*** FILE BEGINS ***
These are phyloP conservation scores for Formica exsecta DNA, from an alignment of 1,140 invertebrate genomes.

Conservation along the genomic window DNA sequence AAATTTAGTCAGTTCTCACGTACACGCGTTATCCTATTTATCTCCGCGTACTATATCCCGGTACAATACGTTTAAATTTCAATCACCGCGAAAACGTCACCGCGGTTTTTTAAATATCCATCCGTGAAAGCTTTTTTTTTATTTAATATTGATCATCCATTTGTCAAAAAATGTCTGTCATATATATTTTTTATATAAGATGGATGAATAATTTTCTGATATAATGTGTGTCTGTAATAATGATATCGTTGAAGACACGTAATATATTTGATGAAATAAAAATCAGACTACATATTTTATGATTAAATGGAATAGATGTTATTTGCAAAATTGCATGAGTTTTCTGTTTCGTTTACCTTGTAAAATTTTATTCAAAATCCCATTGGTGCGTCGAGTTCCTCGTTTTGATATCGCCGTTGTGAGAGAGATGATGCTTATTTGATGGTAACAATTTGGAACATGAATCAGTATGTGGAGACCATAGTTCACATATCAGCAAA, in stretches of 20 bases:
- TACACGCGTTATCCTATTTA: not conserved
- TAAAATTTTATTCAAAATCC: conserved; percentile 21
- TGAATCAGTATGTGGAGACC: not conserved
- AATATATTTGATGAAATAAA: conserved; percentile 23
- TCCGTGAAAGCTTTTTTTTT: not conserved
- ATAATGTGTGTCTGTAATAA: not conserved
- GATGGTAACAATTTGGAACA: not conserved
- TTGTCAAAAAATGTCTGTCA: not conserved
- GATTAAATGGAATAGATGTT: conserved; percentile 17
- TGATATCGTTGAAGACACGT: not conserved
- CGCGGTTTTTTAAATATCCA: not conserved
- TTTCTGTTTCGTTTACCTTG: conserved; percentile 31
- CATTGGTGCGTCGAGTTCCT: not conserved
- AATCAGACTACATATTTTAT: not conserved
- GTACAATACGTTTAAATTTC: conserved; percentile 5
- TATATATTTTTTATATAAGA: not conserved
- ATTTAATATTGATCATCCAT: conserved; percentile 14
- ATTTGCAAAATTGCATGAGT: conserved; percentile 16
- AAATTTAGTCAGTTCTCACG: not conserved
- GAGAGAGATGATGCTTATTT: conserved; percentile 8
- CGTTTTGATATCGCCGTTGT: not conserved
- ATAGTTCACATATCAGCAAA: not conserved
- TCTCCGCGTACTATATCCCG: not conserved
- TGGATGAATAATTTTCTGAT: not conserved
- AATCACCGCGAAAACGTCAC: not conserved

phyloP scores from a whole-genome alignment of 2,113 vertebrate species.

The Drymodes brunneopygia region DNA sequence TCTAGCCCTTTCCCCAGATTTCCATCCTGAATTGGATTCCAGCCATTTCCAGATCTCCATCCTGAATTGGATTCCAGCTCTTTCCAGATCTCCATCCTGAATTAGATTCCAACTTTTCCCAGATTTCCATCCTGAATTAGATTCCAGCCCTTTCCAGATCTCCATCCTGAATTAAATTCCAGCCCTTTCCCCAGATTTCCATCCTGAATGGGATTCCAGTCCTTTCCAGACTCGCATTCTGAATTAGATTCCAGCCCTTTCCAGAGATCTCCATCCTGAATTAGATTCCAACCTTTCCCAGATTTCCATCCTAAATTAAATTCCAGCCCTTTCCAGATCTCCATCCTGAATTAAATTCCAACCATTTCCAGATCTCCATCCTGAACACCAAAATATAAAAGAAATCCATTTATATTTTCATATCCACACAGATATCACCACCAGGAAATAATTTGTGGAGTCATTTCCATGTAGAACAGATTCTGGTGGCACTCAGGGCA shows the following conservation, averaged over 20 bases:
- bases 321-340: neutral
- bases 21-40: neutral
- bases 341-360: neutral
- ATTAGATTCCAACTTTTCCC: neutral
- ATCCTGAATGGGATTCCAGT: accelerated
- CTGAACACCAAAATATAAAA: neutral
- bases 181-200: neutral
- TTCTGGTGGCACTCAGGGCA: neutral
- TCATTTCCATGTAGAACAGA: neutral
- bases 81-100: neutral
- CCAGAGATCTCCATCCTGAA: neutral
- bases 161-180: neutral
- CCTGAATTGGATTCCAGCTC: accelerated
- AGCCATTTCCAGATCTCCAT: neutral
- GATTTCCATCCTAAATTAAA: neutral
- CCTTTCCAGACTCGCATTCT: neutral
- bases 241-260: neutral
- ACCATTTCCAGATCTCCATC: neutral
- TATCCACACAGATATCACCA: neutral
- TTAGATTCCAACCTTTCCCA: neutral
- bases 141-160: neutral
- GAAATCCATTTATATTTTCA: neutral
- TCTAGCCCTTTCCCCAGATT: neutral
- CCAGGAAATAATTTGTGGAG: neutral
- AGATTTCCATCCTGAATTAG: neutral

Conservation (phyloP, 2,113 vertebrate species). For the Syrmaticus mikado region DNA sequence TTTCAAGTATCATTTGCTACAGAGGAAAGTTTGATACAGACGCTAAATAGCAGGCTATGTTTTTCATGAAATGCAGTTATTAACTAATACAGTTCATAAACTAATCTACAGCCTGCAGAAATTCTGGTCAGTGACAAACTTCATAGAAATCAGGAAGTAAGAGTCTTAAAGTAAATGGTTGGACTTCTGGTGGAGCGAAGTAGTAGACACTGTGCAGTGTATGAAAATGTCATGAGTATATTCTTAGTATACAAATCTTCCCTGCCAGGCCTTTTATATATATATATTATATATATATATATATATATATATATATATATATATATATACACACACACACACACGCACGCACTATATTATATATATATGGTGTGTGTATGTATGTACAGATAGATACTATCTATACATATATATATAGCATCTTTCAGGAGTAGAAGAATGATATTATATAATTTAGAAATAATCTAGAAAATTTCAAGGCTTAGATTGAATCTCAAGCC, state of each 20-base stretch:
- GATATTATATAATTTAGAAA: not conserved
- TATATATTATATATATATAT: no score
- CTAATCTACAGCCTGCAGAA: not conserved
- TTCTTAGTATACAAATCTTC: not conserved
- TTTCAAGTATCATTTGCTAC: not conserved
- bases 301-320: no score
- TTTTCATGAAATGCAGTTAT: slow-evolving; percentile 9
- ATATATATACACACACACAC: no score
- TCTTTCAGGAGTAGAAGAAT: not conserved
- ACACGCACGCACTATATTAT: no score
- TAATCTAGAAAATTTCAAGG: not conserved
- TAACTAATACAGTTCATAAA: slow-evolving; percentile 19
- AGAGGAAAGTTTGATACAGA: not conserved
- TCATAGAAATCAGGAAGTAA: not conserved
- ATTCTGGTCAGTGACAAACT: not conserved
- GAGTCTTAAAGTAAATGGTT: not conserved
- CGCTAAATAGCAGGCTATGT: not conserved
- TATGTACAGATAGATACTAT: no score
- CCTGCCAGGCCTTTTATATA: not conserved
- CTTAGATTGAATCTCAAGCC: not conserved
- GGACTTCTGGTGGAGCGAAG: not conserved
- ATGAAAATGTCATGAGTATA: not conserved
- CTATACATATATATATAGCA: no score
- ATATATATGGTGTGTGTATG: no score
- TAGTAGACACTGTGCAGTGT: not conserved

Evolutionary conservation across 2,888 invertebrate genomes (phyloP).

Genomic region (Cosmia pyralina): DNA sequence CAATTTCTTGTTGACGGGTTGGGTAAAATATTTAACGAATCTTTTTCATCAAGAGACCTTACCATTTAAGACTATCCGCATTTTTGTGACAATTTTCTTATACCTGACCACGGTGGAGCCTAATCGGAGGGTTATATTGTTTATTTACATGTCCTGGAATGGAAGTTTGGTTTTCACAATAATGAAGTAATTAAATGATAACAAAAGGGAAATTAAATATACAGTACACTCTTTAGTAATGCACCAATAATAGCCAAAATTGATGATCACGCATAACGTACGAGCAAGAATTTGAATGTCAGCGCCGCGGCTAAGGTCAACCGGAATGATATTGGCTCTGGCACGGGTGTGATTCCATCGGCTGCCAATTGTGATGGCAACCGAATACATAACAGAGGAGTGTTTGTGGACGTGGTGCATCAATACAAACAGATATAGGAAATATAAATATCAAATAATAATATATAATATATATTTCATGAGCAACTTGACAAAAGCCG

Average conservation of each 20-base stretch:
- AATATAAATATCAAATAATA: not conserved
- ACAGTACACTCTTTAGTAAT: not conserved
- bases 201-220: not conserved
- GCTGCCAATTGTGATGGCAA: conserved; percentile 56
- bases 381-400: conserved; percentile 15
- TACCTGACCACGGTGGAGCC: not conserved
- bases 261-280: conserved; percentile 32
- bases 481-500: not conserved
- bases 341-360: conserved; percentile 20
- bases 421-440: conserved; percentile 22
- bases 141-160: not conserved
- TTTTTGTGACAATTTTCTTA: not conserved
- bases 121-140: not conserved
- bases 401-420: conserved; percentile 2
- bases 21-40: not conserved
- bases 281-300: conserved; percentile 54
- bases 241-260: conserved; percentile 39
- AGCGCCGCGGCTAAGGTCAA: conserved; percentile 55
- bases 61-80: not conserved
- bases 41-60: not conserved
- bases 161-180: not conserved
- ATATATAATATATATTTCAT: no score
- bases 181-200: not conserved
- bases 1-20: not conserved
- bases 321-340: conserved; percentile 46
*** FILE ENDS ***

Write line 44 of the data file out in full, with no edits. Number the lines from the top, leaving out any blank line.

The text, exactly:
- GATTTCCATCCTAAATTAAA: neutral